Opposition to irrefutable arguments such as this comes chiefly from those who pretend to be sceptics but are actually denialists: in other words, those who accept, in the face of overwhelming evidence to the contrary, that human activities have nothing to do with climate change, and that the whole hullabaloo is an ideologically based conspiracy aimed at a redistribution of wealth.
A prime example of the idiocy associated with such ideas is offered by Charles Krauthammer (any full-blooded Nazi would have been proud of that surname, but I’m not making it up), who noted in his column in The Washington Post last week that whereas the Reagan-Thatcher combine thwarted the campaign for a New International Economic Order (“Opec,” he bizarrely complains, “was pulling off the greatest wealth transfer from rich to poor in history”), a raid on Western pots of gold is again the prime motive behind “essentially taxing hardworking citizens of the democracies to fill the treasuries of Third World kleptocracies”.
That there are kleptocracies in the Third World cannot seriously be doubted. But the governments and treasuries of the so-called democracies in the West also leave a great deal to be desired – not least when it comes to determining who shall pay for their extravagance.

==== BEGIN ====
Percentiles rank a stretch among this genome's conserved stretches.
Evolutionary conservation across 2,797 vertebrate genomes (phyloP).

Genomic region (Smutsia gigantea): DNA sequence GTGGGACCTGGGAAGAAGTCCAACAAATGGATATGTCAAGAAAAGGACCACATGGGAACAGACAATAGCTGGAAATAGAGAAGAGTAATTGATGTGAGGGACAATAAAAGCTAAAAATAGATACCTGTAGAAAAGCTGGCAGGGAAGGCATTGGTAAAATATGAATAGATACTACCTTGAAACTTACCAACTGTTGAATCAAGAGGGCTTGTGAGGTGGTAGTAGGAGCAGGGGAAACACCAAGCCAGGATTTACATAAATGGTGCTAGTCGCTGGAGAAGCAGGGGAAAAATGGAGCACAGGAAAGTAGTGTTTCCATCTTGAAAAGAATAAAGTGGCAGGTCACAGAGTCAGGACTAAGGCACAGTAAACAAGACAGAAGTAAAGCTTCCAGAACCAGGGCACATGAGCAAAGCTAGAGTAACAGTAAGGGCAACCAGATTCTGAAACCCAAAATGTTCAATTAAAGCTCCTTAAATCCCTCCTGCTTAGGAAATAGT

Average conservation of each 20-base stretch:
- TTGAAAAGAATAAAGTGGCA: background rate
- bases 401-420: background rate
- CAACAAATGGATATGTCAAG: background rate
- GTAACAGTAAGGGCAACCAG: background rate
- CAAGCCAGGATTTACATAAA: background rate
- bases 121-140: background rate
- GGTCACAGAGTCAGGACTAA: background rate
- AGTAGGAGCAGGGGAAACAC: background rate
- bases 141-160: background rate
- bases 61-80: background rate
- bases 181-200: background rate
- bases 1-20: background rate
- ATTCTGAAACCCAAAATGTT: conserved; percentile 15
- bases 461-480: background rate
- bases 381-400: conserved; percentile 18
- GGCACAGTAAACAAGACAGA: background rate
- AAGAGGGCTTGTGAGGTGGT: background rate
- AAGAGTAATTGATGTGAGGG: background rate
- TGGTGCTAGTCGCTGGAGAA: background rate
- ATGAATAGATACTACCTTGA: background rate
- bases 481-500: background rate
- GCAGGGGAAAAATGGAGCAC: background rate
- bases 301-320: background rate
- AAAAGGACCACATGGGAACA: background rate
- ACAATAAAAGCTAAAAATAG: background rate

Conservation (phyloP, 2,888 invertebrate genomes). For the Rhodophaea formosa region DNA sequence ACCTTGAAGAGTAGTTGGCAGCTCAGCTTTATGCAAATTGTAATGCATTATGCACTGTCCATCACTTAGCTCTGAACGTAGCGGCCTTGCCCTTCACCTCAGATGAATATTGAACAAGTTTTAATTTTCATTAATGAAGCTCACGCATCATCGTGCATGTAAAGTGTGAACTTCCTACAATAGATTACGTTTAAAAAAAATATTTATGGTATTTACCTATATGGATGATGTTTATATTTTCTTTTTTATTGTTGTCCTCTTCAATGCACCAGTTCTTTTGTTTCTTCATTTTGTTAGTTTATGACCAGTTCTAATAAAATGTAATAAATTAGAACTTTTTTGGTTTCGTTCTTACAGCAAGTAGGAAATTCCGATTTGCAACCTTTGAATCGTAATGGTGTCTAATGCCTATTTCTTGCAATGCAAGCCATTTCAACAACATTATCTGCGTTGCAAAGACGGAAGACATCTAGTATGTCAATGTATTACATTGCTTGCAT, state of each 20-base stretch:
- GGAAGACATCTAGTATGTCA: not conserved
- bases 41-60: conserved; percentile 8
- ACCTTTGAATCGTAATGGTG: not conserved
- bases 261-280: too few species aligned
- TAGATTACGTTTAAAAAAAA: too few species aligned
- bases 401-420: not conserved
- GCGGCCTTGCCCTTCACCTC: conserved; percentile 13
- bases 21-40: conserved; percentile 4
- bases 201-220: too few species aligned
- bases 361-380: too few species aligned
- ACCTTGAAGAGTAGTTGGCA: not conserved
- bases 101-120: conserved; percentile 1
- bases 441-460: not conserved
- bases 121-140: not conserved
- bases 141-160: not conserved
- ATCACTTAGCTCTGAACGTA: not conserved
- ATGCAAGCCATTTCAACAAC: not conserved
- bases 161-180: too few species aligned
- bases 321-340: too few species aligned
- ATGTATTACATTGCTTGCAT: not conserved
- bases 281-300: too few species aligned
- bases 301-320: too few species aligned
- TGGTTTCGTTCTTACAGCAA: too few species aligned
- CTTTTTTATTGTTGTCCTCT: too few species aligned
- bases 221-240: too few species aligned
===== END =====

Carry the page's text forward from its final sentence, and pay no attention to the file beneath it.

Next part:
At Copenhagen, most developing counties are demanding compensation for suffering the consequences of what they played a minuscule role in achieving. It takes an extraordinary degree of bloodymindedness to disagree with that conclusion, particularly in the case of nations that literally face the threat of drowning in the foreseeable future. The demand for reparations from those that have contributed the least to global warming unquestionably desrves to be heeded.
Notwithstanding his dangerously mistaken tack on Afghanistan, Barack Obama is no Charles Krauthammer. Nor is Gordon Brown, Kevin Rudd, Angela Merkel or, for that matter, Nicolas Sarkozy.
Not a great deal of faith can be reposed in any of them. But at Copenhagen, they have the opportunity to prove the likes of me and George Monbiot wrong. Let them do so.